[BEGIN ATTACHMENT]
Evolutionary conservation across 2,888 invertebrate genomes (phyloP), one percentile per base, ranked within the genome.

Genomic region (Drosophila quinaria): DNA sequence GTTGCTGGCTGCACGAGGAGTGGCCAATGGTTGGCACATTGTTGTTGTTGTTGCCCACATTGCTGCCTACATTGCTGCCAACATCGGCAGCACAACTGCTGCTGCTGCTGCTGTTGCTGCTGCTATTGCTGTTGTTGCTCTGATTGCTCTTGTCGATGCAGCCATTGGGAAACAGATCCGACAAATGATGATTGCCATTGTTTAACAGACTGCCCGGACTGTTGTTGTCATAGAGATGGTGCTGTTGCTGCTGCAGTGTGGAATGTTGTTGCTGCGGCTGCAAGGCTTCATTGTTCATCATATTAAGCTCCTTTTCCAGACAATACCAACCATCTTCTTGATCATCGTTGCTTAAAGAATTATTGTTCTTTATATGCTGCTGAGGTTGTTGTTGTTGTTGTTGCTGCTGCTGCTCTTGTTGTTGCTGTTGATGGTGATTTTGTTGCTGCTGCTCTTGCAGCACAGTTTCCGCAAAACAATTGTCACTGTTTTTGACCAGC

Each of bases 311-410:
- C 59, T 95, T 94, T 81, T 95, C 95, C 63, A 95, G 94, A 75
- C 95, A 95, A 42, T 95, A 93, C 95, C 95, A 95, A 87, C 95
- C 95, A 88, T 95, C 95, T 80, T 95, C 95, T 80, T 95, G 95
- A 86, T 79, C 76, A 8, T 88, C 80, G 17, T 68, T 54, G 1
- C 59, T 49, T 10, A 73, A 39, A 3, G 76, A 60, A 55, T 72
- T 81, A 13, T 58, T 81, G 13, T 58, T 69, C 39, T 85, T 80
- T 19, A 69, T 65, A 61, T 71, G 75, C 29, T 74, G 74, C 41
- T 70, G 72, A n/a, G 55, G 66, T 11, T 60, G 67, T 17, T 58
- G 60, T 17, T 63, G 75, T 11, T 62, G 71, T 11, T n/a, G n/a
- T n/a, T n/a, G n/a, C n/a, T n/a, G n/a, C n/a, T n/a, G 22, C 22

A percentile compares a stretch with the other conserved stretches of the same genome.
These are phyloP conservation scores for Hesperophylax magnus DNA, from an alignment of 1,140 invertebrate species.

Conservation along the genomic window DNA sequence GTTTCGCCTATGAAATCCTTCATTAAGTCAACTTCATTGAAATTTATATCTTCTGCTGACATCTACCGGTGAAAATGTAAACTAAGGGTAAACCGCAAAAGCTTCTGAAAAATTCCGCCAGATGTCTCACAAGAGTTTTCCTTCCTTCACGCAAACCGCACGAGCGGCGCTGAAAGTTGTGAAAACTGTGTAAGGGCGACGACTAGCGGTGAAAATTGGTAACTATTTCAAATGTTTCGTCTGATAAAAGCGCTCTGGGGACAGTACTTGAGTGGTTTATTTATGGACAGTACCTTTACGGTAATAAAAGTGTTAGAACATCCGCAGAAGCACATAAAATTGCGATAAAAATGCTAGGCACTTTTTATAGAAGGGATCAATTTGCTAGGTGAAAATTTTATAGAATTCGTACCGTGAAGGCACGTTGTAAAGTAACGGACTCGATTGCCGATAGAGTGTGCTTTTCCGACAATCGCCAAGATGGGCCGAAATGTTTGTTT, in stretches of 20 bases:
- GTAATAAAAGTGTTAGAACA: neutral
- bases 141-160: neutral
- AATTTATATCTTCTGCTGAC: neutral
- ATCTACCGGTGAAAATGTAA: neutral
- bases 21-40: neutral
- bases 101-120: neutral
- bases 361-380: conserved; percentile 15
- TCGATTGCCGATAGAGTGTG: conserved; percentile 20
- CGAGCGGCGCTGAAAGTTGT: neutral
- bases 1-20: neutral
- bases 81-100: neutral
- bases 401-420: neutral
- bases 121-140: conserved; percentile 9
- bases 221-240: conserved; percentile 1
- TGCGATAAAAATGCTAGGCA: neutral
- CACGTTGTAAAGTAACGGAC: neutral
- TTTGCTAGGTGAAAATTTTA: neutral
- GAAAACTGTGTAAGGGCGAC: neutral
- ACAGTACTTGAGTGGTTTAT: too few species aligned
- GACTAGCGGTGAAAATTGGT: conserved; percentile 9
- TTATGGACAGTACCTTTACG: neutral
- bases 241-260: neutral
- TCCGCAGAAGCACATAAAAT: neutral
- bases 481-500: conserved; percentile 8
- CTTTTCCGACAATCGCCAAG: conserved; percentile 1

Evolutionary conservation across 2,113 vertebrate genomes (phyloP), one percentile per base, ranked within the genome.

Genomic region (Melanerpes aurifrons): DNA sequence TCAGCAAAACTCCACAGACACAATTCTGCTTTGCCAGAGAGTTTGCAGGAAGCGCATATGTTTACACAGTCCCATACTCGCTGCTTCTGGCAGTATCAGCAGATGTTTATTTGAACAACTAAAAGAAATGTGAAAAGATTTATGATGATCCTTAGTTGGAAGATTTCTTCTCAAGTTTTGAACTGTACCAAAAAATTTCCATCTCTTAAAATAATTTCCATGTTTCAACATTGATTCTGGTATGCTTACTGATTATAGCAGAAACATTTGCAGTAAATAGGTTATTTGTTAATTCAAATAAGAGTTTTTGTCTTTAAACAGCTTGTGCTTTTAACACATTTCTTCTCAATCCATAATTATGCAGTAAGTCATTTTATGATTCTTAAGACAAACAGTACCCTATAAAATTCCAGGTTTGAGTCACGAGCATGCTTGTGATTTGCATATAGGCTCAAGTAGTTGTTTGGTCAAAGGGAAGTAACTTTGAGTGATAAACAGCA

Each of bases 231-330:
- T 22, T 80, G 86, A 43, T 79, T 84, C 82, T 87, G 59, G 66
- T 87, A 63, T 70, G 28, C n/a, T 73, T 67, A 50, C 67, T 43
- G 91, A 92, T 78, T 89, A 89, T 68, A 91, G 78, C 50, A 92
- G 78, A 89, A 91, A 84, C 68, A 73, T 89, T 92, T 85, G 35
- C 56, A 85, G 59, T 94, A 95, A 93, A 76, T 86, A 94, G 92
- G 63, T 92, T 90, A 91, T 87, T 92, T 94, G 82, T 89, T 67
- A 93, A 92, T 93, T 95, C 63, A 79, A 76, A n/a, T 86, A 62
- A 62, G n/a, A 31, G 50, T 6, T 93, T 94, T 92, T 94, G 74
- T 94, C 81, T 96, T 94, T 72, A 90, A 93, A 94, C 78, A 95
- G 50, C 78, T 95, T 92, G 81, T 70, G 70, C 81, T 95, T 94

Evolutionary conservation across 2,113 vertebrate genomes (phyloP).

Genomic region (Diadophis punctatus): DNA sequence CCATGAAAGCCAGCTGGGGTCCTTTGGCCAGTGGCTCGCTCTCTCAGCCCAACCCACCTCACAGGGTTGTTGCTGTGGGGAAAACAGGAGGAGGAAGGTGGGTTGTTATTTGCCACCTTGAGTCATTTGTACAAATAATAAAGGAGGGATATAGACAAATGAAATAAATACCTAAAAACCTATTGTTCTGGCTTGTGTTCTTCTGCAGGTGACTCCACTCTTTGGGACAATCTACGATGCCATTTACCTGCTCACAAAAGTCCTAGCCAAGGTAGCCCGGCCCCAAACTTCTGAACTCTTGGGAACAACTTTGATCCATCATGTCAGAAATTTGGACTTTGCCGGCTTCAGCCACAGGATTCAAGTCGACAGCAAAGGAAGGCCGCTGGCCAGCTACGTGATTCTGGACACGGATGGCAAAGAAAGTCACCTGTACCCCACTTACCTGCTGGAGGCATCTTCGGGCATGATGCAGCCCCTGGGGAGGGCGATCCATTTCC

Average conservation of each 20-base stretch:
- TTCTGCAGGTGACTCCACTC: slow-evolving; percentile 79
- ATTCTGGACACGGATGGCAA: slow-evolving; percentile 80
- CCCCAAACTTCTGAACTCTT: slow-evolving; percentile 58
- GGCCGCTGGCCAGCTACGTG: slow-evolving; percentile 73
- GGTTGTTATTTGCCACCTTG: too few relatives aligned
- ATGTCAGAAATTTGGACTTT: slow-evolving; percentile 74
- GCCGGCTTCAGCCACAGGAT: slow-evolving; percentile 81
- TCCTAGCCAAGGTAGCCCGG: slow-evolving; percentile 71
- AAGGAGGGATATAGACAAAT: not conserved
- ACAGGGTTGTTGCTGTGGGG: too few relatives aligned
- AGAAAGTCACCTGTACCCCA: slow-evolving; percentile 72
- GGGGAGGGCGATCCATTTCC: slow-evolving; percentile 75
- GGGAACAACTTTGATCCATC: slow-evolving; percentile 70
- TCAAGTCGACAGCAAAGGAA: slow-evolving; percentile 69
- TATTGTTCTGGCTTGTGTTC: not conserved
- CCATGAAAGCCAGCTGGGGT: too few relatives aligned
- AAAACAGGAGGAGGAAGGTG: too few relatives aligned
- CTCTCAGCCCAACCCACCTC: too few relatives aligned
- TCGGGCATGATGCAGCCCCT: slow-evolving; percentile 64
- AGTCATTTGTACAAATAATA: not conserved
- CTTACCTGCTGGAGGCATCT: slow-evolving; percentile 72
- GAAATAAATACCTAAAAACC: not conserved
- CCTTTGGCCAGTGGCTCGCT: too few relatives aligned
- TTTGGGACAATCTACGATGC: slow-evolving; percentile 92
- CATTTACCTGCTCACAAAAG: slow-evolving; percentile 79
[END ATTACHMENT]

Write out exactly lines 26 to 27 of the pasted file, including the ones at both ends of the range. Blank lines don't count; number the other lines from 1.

- bases 1-20: neutral
- bases 81-100: neutral